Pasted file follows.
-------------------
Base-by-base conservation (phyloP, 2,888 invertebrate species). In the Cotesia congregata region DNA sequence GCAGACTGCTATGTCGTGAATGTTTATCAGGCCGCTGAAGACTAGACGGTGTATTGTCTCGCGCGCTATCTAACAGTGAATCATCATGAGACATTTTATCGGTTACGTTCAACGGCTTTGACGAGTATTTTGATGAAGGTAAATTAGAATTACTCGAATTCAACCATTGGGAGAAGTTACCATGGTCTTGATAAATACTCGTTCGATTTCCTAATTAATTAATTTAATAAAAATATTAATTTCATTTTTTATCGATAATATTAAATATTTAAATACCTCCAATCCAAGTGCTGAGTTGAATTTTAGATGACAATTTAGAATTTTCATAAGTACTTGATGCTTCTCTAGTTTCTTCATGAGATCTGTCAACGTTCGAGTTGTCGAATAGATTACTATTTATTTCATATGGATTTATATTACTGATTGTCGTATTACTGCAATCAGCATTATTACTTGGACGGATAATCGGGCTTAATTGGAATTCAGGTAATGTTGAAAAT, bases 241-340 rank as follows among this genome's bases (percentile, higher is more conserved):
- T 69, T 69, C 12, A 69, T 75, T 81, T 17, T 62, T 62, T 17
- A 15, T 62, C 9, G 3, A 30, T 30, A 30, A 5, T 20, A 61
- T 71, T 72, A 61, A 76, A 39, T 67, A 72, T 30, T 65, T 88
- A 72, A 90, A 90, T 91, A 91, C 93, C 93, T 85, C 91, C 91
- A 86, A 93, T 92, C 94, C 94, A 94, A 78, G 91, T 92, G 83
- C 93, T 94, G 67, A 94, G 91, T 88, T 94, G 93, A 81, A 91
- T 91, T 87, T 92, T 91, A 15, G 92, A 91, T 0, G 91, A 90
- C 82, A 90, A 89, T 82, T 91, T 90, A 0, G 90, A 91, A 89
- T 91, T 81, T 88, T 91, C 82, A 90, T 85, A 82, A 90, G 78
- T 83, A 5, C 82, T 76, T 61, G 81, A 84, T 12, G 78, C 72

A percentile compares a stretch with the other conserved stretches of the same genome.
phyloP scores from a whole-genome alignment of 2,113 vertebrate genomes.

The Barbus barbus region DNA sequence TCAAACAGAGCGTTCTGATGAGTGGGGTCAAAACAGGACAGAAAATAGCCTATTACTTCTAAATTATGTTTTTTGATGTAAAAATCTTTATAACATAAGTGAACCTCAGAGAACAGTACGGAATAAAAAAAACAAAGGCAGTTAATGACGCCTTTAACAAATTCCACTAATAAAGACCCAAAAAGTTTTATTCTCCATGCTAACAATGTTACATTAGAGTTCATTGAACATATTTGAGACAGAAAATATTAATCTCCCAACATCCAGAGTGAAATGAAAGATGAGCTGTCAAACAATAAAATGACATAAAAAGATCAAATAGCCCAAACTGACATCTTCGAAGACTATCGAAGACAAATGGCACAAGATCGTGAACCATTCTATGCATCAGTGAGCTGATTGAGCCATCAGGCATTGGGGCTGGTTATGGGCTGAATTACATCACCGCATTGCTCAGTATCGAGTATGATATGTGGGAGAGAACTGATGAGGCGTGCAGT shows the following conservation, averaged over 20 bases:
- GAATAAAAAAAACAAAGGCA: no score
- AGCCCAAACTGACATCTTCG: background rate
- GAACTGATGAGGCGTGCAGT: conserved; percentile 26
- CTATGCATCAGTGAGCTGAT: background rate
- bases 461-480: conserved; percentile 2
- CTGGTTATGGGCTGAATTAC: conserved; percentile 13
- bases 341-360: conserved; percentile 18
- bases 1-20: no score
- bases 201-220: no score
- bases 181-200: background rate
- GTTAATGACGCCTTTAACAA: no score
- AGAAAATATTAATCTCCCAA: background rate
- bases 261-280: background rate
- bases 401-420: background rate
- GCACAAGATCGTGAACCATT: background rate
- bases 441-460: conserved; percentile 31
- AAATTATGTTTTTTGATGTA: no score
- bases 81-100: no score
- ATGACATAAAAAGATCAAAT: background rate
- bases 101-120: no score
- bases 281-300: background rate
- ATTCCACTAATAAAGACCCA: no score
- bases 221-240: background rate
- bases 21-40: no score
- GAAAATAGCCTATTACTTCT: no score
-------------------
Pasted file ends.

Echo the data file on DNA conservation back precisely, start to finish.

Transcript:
Base-by-base conservation (phyloP, 2,888 invertebrate species). In the Cotesia congregata region DNA sequence GCAGACTGCTATGTCGTGAATGTTTATCAGGCCGCTGAAGACTAGACGGTGTATTGTCTCGCGCGCTATCTAACAGTGAATCATCATGAGACATTTTATCGGTTACGTTCAACGGCTTTGACGAGTATTTTGATGAAGGTAAATTAGAATTACTCGAATTCAACCATTGGGAGAAGTTACCATGGTCTTGATAAATACTCGTTCGATTTCCTAATTAATTAATTTAATAAAAATATTAATTTCATTTTTTATCGATAATATTAAATATTTAAATACCTCCAATCCAAGTGCTGAGTTGAATTTTAGATGACAATTTAGAATTTTCATAAGTACTTGATGCTTCTCTAGTTTCTTCATGAGATCTGTCAACGTTCGAGTTGTCGAATAGATTACTATTTATTTCATATGGATTTATATTACTGATTGTCGTATTACTGCAATCAGCATTATTACTTGGACGGATAATCGGGCTTAATTGGAATTCAGGTAATGTTGAAAAT, bases 241-340 rank as follows among this genome's bases (percentile, higher is more conserved):
- T 69, T 69, C 12, A 69, T 75, T 81, T 17, T 62, T 62, T 17
- A 15, T 62, C 9, G 3, A 30, T 30, A 30, A 5, T 20, A 61
- T 71, T 72, A 61, A 76, A 39, T 67, A 72, T 30, T 65, T 88
- A 72, A 90, A 90, T 91, A 91, C 93, C 93, T 85, C 91, C 91
- A 86, A 93, T 92, C 94, C 94, A 94, A 78, G 91, T 92, G 83
- C 93, T 94, G 67, A 94, G 91, T 88, T 94, G 93, A 81, A 91
- T 91, T 87, T 92, T 91, A 15, G 92, A 91, T 0, G 91, A 90
- C 82, A 90, A 89, T 82, T 91, T 90, A 0, G 90, A 91, A 89
- T 91, T 81, T 88, T 91, C 82, A 90, T 85, A 82, A 90, G 78
- T 83, A 5, C 82, T 76, T 61, G 81, A 84, T 12, G 78, C 72

A percentile compares a stretch with the other conserved stretches of the same genome.
phyloP scores from a whole-genome alignment of 2,113 vertebrate genomes.

The Barbus barbus region DNA sequence TCAAACAGAGCGTTCTGATGAGTGGGGTCAAAACAGGACAGAAAATAGCCTATTACTTCTAAATTATGTTTTTTGATGTAAAAATCTTTATAACATAAGTGAACCTCAGAGAACAGTACGGAATAAAAAAAACAAAGGCAGTTAATGACGCCTTTAACAAATTCCACTAATAAAGACCCAAAAAGTTTTATTCTCCATGCTAACAATGTTACATTAGAGTTCATTGAACATATTTGAGACAGAAAATATTAATCTCCCAACATCCAGAGTGAAATGAAAGATGAGCTGTCAAACAATAAAATGACATAAAAAGATCAAATAGCCCAAACTGACATCTTCGAAGACTATCGAAGACAAATGGCACAAGATCGTGAACCATTCTATGCATCAGTGAGCTGATTGAGCCATCAGGCATTGGGGCTGGTTATGGGCTGAATTACATCACCGCATTGCTCAGTATCGAGTATGATATGTGGGAGAGAACTGATGAGGCGTGCAGT shows the following conservation, averaged over 20 bases:
- GAATAAAAAAAACAAAGGCA: no score
- AGCCCAAACTGACATCTTCG: background rate
- GAACTGATGAGGCGTGCAGT: conserved; percentile 26
- CTATGCATCAGTGAGCTGAT: background rate
- bases 461-480: conserved; percentile 2
- CTGGTTATGGGCTGAATTAC: conserved; percentile 13
- bases 341-360: conserved; percentile 18
- bases 1-20: no score
- bases 201-220: no score
- bases 181-200: background rate
- GTTAATGACGCCTTTAACAA: no score
- AGAAAATATTAATCTCCCAA: background rate
- bases 261-280: background rate
- bases 401-420: background rate
- GCACAAGATCGTGAACCATT: background rate
- bases 441-460: conserved; percentile 31
- AAATTATGTTTTTTGATGTA: no score
- bases 81-100: no score
- ATGACATAAAAAGATCAAAT: background rate
- bases 101-120: no score
- bases 281-300: background rate
- ATTCCACTAATAAAGACCCA: no score
- bases 221-240: background rate
- bases 21-40: no score
- GAAAATAGCCTATTACTTCT: no score